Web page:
As was reported on CNN this morning: Second Life to go Open Source.
To me, this is great news. There seems to be a sense of shock and surprise in the education community about this development. Many people are worried what might happen as a result of this change in direction at Linden Lab. If you read the above article, they say that this has been in the works for the past three years, so not exactly a sudden development. I think that it’s a brilliant play by Linden Lab, and that it might just move Second Life out of the niche MMO market, and into a full blown development platform.
Immediately, I expect we will see two things emerge from this shift in software development. We will almost immediately see the release of a streamlined client that allows for easy navigation, camera controls and chat. The single biggest complaint about Second Life is the steep learning curve of the client for new residents. A simplified client will allow for an introductory experience for the user, and then other clients for the user to move to when they want to start building and developing in-world. This could even go as deep as special clients for estate owners to manipulate their land and groups. I also believe that there will be a slim client that will be released soon that will allow for communicating in SL from a text client (like an IM client) on the desktop, and maybe one for mobile phones. The possibilities are wide open at this point. We’ll have to sit back and see what develops. With CES taking place this week, I suspect the timing of this announcement was not an accident.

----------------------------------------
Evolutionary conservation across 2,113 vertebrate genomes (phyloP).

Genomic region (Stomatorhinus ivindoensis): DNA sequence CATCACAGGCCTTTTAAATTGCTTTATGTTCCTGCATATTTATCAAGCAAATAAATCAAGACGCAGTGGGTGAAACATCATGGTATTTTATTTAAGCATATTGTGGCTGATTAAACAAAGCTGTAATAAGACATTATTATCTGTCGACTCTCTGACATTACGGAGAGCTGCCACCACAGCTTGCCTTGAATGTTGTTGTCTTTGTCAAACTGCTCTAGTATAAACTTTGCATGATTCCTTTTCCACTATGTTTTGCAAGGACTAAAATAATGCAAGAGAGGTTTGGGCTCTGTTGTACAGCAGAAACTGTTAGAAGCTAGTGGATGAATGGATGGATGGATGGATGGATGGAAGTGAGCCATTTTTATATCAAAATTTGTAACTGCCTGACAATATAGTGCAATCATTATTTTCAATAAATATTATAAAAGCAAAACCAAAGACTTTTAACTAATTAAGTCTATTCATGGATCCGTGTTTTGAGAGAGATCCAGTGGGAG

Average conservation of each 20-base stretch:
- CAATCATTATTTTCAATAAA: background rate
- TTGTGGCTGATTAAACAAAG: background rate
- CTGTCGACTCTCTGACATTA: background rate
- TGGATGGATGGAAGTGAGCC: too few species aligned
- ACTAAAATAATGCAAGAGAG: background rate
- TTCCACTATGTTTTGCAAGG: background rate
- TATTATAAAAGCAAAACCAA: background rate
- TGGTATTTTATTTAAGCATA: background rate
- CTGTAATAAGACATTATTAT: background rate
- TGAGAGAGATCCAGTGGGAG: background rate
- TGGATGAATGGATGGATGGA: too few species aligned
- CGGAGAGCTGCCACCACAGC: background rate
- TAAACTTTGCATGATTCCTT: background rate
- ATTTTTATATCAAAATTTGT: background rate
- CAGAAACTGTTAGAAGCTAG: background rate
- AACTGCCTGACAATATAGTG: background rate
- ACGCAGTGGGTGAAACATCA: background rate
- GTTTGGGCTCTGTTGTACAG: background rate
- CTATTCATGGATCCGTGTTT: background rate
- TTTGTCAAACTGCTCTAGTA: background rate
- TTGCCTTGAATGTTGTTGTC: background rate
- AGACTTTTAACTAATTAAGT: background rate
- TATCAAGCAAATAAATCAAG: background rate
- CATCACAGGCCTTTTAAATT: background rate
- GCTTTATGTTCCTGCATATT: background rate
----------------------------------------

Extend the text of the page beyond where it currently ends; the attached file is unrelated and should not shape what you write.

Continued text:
I am hopeful that the next piece to go open source will be the server. This will open the way for the development and deployment of everything from private mini-grids, up to huge educational and corporate grids. Linden Lab could then shift into the mode of coordinating all of these grids through a pseudo-DNS like service to track connections between grids, and to be a central database repository for L$ and in-world objects. If you couple these development with IBM’s announcements late last year about wanting to be the connection between different virtual worlds, we are beginning to see the laying of an early foundation for a true “metaverse” (term coined in the Neal Stephenson novel Snowcrash). This was indeed a very big day for Linden Lab, and Second Life.